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24-Hour NYC Subway Service Returns After a Year of Shutdown

NEW YORK — Overnight service on New York City's subways returned Monday for the first time in more than a year as the city continued its emergence from the coronavirus pandemic.

The first morning of uninterrupted train service went well, Metropolitan Transportation Authority Chairman Pat Foye said.

"We're really happy to be bringing 24-7 service back," Foye said on WINS radio. "It's important to the economy of New York, restaurants, bars, nightclubs etc., getting patrons and employees to and from, and it's also important psychologically." 

New York Gov. Andrew Cuomo, who controls the MTA,  announced earlier this month that subway service would return to 24-hour operation on May 17.

The system was shut down between 1 a.m. and 5 a.m. starting April 30, 2020 so trains and stations could be disinfected. The overnight closure was scaled back to 2 a.m. to 4 a.m. in February.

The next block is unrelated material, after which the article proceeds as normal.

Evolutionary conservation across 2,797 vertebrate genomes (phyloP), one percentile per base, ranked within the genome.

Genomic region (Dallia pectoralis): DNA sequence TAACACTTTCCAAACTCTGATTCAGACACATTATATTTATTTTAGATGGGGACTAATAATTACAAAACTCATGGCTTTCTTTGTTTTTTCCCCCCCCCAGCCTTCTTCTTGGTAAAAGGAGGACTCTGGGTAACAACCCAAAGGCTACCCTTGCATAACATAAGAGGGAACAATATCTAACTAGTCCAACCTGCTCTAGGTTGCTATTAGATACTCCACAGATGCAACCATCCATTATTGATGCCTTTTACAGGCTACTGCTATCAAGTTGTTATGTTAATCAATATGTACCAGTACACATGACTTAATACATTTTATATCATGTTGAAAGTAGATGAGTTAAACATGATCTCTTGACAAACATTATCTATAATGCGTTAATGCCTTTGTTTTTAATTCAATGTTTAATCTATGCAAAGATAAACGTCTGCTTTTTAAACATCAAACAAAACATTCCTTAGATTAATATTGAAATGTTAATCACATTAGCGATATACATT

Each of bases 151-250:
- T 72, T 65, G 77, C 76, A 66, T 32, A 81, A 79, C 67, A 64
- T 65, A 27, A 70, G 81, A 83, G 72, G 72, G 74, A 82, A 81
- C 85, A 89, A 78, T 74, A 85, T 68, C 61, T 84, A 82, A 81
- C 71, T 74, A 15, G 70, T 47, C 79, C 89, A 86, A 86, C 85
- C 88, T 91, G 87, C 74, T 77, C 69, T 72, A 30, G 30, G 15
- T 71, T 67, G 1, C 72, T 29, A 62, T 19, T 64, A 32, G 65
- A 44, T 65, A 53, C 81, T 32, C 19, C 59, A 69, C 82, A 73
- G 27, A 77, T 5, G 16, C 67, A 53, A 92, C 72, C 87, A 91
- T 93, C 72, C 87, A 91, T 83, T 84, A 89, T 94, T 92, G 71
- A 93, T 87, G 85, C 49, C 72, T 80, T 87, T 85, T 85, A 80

Mayor Bill de Blasio said Monday that the city would be adding 250 more police officers to the subway system to battle a spike in crime, including several slashings last week.

Foye said the MTA would send 100 more of its own officers and 100 more private security contractors into the system to supplement the New York Police Department presence.

MTA officials have been sparring with de Blasio over subway crime for several weeks.

Sarah Feinberg, the interim head of New York City Transit, said after the slashings last week that de Blasio was "risking New York's recovery every time he lets these incidents go by without meaningful action."

De Blasio said Monday that the MTA should "pull its weight also" and put more of its own officers in the subway system.

Foye said enhanced cleaning of subway trains will continue despite the return of all-night service.

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